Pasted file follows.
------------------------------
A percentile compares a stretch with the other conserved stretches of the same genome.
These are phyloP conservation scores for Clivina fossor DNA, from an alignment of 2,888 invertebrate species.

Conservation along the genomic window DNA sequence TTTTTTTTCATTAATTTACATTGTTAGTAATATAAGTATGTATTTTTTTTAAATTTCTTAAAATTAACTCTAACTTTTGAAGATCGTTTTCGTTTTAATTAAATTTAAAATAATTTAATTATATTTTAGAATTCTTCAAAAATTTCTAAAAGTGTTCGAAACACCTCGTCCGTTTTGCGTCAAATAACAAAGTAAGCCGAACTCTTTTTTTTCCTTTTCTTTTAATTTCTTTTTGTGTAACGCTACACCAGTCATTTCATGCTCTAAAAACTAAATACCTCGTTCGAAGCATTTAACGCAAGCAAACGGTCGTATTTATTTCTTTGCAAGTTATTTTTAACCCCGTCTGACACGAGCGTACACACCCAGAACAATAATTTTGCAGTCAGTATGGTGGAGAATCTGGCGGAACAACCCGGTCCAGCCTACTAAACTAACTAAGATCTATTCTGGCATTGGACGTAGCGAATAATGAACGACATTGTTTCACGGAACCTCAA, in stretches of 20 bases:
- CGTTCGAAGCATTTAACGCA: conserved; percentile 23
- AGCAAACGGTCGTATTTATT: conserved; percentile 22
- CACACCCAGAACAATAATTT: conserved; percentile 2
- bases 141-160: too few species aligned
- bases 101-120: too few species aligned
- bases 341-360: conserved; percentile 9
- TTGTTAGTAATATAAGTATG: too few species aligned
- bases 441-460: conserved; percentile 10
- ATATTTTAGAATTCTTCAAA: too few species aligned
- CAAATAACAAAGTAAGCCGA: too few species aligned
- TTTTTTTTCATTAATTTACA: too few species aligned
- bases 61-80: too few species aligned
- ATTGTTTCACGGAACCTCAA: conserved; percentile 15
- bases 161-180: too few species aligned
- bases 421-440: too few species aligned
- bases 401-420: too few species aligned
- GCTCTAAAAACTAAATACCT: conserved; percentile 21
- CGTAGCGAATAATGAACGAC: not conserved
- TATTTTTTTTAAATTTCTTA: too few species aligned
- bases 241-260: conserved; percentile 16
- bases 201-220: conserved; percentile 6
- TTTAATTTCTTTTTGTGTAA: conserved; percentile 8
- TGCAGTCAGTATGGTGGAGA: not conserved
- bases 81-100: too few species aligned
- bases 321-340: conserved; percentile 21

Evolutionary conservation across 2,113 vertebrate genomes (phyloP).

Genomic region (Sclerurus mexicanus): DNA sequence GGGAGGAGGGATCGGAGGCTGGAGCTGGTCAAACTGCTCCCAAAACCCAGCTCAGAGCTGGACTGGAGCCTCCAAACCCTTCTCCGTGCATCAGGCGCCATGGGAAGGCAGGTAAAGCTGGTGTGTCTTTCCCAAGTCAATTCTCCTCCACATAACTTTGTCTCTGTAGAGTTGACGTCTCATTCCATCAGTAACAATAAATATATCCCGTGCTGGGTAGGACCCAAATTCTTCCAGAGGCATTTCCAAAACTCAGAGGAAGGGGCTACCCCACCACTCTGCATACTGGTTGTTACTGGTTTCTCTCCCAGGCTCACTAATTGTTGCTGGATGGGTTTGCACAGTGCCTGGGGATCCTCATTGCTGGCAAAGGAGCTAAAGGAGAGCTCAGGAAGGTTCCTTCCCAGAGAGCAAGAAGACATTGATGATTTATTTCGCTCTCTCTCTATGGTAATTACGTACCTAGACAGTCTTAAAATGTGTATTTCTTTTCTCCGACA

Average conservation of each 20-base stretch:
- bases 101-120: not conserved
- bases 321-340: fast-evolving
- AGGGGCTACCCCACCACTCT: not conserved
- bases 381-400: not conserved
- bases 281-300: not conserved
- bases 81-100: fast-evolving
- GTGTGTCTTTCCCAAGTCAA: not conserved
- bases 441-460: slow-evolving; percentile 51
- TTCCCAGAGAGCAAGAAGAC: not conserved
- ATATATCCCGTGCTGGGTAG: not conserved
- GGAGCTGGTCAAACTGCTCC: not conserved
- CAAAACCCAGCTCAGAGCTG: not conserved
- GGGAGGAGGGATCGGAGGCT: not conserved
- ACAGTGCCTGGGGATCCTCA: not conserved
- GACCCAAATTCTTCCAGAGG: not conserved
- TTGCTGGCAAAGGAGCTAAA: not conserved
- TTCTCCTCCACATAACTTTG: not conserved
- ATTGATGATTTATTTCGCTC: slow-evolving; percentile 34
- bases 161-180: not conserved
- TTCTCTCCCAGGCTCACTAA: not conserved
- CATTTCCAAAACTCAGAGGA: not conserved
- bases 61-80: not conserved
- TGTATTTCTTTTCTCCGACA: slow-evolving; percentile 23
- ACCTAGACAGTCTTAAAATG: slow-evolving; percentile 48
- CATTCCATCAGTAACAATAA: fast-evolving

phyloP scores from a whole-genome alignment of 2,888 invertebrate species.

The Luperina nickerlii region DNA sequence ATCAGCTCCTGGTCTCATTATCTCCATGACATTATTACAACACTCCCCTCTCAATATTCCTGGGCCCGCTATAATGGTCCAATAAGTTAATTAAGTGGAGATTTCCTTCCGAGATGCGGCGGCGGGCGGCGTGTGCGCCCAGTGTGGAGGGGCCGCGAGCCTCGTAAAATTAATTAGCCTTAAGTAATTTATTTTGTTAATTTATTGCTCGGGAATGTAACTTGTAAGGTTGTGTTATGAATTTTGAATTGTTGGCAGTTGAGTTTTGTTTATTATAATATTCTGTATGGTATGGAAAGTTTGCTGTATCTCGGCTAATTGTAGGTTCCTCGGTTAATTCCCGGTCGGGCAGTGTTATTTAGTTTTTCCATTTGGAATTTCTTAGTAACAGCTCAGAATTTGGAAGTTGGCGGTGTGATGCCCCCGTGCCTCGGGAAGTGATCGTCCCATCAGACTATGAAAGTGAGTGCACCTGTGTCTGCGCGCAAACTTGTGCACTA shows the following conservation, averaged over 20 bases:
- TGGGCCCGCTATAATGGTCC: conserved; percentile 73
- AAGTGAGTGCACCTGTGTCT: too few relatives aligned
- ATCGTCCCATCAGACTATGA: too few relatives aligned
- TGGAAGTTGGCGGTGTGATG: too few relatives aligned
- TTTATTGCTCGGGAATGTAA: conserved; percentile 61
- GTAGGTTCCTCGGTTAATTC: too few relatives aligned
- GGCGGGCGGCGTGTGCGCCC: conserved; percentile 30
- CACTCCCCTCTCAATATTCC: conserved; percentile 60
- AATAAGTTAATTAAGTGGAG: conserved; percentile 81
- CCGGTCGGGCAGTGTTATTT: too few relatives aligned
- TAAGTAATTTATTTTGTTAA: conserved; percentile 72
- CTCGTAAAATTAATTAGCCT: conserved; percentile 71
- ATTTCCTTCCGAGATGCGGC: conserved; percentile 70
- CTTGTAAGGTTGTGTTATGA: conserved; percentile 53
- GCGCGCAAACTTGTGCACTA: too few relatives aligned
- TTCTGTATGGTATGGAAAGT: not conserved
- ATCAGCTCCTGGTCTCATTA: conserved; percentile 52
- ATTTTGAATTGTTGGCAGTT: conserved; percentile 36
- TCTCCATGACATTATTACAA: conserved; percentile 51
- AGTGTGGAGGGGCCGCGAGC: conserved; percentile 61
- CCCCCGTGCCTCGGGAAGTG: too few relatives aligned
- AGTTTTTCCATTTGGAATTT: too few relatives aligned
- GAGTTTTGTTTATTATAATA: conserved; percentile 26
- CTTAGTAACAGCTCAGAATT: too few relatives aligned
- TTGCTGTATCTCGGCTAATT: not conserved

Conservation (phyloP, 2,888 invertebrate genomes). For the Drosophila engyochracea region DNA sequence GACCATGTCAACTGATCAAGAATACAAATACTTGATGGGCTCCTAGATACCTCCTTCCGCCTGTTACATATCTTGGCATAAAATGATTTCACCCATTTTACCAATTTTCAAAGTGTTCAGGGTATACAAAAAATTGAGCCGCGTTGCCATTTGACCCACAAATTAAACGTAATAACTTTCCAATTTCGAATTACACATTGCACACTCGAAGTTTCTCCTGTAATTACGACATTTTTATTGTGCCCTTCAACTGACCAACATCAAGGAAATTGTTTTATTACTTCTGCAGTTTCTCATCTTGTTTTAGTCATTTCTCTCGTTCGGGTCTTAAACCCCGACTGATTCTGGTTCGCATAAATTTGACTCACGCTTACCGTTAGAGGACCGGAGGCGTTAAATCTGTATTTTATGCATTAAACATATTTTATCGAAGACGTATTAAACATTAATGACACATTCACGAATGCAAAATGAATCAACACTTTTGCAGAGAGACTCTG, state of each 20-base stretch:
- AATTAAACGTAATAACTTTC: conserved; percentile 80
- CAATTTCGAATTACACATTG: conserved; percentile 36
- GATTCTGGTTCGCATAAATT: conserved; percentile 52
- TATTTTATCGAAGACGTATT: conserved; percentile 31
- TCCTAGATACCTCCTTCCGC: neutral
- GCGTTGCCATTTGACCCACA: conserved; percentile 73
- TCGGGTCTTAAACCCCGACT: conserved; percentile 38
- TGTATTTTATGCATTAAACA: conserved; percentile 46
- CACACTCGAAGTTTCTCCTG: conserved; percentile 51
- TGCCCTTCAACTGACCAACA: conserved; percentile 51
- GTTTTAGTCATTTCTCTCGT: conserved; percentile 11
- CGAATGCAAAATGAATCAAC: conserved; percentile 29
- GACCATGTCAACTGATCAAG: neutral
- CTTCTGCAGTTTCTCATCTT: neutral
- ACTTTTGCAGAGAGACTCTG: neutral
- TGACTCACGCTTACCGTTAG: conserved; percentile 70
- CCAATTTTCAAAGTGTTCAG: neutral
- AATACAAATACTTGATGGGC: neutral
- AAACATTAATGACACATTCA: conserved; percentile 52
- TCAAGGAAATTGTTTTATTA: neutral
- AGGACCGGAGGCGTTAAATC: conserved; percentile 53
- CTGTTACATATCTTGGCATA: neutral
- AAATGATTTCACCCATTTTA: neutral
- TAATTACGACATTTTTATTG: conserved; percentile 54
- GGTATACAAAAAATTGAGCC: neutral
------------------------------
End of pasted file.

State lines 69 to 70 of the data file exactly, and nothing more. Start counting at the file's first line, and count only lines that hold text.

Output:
- TAAGTAATTTATTTTGTTAA: conserved; percentile 72
- CTCGTAAAATTAATTAGCCT: conserved; percentile 71